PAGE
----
How to Prepare for a Trip You Can’t Prepare for

What to Pack When You Don’t Have Plans

“We don’t know what out plans are yet, so bring a little bit of everything,” are the nightmarish words I heard from my aunt a few days before our trip to California. I am a precise packer. The last time I came home from a trip, I threw everything I brought into the laundry because I wore every piece of clothing I packed. Now, I am packing for cold and warm weather and everything in between. I have no idea what to bring or how I am going to fit everything in my carry-on.

We don’t know what our plans are yet, so bring a little bit of everything”

packing for cold and warm weather in a carry-on

Checking bags can be a hassle, and I avoid them like the plague while traveling. Over the years, I have perfected the art of being a carry-on traveler. My boyfriend, now also my travel partner, laughs at me with his large checked bag. If you want to, you can check a bag for more room but risk the chance of lost, damaged, or stolen luggage. On a short trip, I always avoid it. 

carry-on packing
My Suitcase vs. My Boyfriend’s

While studying abroad, I packed everything I needed in a small backpack around Cinque Terre, Rome, and Pompei for ten days. How to Pack 10 Days of Clothing in a Carry-on After that packing for a trip to California should be a breeze. I fill my suitcase with what I need- no more or less. The problem is with this trip; I am still determining what we will be doing or even where we are going, so here is what I did to prepare for a trip I couldn’t prepare for.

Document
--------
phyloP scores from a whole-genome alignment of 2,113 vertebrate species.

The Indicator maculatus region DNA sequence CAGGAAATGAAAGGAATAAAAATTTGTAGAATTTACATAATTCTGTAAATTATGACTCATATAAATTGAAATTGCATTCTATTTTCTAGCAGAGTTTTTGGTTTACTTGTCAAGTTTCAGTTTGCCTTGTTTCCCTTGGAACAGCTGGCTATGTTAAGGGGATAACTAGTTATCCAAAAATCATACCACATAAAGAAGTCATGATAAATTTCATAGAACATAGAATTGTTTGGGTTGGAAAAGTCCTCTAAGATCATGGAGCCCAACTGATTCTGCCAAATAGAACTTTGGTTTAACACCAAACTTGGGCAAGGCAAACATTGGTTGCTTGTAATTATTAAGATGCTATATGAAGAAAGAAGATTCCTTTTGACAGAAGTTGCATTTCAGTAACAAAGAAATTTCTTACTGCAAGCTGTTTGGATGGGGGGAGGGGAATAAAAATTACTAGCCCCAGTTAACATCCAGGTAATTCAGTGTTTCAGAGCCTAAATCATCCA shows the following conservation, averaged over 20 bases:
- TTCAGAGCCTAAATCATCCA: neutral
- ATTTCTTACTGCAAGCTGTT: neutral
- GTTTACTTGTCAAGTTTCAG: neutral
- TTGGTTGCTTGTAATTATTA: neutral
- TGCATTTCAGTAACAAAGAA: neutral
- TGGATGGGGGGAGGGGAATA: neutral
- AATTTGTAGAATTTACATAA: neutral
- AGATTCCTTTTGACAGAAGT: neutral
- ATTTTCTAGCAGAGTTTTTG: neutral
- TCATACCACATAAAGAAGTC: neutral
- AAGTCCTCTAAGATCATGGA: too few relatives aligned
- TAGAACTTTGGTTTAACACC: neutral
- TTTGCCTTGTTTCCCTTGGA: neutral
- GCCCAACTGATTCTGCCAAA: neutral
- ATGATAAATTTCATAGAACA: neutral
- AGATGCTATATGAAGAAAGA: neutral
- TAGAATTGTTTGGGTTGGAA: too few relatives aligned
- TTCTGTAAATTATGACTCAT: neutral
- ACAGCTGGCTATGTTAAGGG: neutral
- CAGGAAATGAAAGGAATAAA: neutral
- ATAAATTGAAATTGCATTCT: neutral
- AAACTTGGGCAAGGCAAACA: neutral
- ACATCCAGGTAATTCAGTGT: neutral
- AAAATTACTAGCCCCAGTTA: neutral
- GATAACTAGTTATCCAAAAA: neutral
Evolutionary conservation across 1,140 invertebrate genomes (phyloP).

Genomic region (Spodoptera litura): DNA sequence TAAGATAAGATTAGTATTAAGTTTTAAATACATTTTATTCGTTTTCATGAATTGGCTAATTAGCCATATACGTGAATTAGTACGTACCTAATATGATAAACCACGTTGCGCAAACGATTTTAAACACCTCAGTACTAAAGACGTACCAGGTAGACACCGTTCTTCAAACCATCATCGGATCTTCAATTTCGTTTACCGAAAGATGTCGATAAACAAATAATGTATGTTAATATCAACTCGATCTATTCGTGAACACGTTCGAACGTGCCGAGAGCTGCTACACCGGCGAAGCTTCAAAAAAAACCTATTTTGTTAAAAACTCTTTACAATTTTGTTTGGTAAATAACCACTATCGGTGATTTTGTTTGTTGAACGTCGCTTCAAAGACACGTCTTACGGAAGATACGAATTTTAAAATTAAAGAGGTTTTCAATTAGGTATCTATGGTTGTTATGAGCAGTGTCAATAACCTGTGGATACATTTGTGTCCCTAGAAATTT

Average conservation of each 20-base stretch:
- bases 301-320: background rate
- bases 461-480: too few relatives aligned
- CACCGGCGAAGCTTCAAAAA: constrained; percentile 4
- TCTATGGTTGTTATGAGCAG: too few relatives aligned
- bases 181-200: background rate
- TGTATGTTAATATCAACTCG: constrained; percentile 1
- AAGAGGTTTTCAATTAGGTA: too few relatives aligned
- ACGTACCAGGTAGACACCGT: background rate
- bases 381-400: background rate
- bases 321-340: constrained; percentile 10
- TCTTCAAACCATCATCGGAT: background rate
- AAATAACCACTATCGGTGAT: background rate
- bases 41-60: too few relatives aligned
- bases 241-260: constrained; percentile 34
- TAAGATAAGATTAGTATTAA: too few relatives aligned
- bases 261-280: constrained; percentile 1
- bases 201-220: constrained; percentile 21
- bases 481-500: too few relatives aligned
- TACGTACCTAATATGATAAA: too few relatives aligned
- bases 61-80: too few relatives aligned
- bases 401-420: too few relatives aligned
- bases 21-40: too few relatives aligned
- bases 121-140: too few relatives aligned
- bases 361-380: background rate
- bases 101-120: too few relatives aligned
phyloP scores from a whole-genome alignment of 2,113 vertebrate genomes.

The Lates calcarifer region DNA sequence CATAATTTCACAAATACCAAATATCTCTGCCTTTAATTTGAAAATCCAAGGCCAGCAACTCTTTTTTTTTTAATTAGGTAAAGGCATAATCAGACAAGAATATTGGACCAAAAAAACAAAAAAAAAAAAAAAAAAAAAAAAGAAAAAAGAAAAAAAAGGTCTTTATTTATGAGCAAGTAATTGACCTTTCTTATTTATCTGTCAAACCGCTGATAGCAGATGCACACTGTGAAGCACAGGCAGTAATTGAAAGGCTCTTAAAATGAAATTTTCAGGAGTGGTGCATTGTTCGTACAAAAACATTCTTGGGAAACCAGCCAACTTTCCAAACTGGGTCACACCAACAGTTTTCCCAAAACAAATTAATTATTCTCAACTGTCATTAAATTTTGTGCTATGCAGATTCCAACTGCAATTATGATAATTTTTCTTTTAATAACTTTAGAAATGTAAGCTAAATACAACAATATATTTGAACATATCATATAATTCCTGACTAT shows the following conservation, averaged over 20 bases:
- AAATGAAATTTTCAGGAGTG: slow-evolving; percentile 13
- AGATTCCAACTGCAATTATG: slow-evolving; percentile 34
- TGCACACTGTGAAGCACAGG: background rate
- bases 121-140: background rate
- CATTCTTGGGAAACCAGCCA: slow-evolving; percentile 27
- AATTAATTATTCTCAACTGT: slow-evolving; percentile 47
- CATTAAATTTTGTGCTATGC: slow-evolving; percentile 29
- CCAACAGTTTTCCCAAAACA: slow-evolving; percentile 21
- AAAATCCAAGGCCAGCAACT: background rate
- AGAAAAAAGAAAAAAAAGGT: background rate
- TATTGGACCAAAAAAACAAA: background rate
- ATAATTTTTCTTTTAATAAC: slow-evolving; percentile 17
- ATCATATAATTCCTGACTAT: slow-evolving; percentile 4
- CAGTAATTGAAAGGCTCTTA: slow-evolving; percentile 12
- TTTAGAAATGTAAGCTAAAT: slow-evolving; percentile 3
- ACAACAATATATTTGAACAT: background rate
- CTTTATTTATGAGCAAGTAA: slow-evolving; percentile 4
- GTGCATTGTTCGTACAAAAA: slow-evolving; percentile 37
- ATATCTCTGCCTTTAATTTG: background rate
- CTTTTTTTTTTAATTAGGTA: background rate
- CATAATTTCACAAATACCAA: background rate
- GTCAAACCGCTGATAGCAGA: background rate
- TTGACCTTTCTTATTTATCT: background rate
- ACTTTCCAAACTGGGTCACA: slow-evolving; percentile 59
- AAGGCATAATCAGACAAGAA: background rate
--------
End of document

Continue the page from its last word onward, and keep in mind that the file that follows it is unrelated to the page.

Choose the right luggage

Not all carry-ons are equal. Some carry-ons can fit an enormous amount of clothing, and others can’t. You might have to squeeze and stuff your clothing in, but they will work. 
Cotopaxi- Backpacks are an excellent solution for light packers traveling, especially in Europe. The last thing you want is to wheel your expensive luggage through cobblestone streets or up large stairs. Cotopaxi backpacks can fit up to two weeks’ worth of clothing and have a separate compartment for your laptop too. 
Ricardo- Backpacks aren’t for everyone. They are heavy to carry and annoying to lug around the airport. A carry-on might be better if you go directly from the airport to your destination. The Ricardo carry-on is excellent because the wheels follow me in every direction, making gliding through the airport a breeze. Two separate compartments are on either side of the suitcase, making it easy to organize. 

Samsonite- Samsonite is one of the best brands out there regarding luggage. There is another suitcase option great for travelers who want durability and ease in and out of the airport. 

When determining which carry-on is best for your trip the compartments play a role. Are you going to put your laptop in your carry-on? Do you want a space for dirty clothes? These are just a few things to think about when selecting your bag.

Rain or Shine 

The one thing that might be more unpredictable than your trip is the rain. The last thing you want is to get drenched on your trip. I don’t care where I am when I am cold and wet, it’s not a good time.

The lucky news is that ponchos and umbrellas are cheap and easy to pack. I always have a small umbrella, rain poncho, or quick-drying clothing, just in case. It also helps to bring a few pieces of quick drying clothing.